The Empty Idea of Authority
The idea of authority is a fabrication. Claims of moral right to be obeyed owe their historic salience to the self-interest of claimants. When Enlightenment scholars demolished the divine right of kings, they should have disabused us of the right, not just of the notions that it came from the divine and belonged to kings. Their effort to salvage the idea of right to rule and to press it into serving as support for their favored governments was understandable but unjustified.
Claims of moral right to be obeyed have their origins in creationist accounts of law and government. This article presents an evolutionary account of law and government. The law of a human community is a self-generating, self-recognizing system of human communications that signals likely action within that community. Law is a signaling system that uniquely serves and symbiotically defines a human community. Autopoiesis, not authority, is the phenomenon that authentically animates law and government.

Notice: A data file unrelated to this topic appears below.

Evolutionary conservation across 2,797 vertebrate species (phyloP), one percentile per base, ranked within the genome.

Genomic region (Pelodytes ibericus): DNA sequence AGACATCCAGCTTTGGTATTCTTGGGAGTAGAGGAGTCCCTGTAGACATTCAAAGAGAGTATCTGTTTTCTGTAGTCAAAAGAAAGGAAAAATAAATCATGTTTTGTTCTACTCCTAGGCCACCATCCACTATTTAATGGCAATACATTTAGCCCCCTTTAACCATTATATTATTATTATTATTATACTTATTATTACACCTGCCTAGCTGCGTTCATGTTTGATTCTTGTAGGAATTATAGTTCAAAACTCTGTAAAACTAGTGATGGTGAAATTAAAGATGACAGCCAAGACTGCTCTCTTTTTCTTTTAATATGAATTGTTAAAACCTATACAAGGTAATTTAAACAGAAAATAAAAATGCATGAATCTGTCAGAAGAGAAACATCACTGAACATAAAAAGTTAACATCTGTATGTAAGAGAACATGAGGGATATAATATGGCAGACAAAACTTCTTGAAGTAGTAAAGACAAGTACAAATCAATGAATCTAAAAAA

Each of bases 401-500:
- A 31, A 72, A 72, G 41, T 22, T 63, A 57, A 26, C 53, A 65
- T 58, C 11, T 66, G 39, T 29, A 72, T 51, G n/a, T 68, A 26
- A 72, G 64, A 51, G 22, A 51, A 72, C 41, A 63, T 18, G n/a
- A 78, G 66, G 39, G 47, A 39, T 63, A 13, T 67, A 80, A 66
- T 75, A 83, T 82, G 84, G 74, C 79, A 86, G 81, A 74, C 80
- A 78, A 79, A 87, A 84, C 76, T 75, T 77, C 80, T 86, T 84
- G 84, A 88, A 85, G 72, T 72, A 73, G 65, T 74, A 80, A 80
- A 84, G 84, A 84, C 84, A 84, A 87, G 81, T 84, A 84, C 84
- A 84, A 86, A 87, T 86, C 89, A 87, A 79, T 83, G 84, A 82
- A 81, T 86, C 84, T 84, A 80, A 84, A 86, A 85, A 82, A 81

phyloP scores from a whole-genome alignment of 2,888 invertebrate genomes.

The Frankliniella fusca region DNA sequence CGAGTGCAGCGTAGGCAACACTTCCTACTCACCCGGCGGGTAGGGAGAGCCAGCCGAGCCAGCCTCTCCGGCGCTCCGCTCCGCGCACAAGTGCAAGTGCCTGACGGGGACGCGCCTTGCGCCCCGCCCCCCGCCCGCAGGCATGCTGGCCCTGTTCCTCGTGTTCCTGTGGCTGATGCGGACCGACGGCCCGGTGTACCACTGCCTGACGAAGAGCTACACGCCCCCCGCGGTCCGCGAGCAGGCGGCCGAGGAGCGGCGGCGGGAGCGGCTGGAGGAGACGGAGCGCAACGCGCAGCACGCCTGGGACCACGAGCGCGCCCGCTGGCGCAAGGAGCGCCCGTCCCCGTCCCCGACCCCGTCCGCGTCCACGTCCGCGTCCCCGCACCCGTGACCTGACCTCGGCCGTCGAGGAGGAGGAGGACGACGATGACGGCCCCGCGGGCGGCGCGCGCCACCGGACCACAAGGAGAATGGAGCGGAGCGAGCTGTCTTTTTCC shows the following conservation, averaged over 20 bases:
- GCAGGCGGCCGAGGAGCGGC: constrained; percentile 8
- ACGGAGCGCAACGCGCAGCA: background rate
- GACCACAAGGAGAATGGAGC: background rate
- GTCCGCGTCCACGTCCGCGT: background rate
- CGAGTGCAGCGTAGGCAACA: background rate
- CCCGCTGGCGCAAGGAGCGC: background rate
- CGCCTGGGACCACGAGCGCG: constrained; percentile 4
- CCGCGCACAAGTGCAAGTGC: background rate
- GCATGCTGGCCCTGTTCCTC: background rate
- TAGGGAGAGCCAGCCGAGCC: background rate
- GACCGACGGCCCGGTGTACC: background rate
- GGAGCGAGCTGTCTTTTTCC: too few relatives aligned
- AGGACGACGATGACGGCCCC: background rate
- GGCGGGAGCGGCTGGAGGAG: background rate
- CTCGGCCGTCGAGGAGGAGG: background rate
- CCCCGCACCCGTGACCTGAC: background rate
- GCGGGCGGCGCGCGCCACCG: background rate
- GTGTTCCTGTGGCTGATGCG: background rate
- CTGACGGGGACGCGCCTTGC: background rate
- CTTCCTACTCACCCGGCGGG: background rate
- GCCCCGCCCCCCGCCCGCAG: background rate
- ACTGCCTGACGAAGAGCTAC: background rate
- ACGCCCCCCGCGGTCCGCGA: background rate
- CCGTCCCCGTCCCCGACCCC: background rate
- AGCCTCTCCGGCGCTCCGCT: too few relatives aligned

No theory of moral right to be obeyed illuminates the nature of law. The most prominent contemporary thesis, Joseph Raz's normal justification of authority, does not identify a right that can honestly be claimed by lawgivers or that ever really belongs to them.
Conventionalist analyses of H.L.A. Hart's rule of recognition implicitly acknowledge that a rule's effectiveness may derive exclusively from success in signaling likely human action. This article argues that the character and effectiveness of all law derives exclusively from participating in a self-recognizing system that successfully signals likely human action.
Understanding law as an autopoietic signaling system frees us to discard the idea of authority. This article articulates a vision of law-as-signaling-system and surveys some of that vision's implications for contemporary preoccupations of legal theory.
Digital USD Citation
Claus, Laurence, "The Empty Idea of Authority" (2008). Institute on Law and Philosophy Scholarship. 142.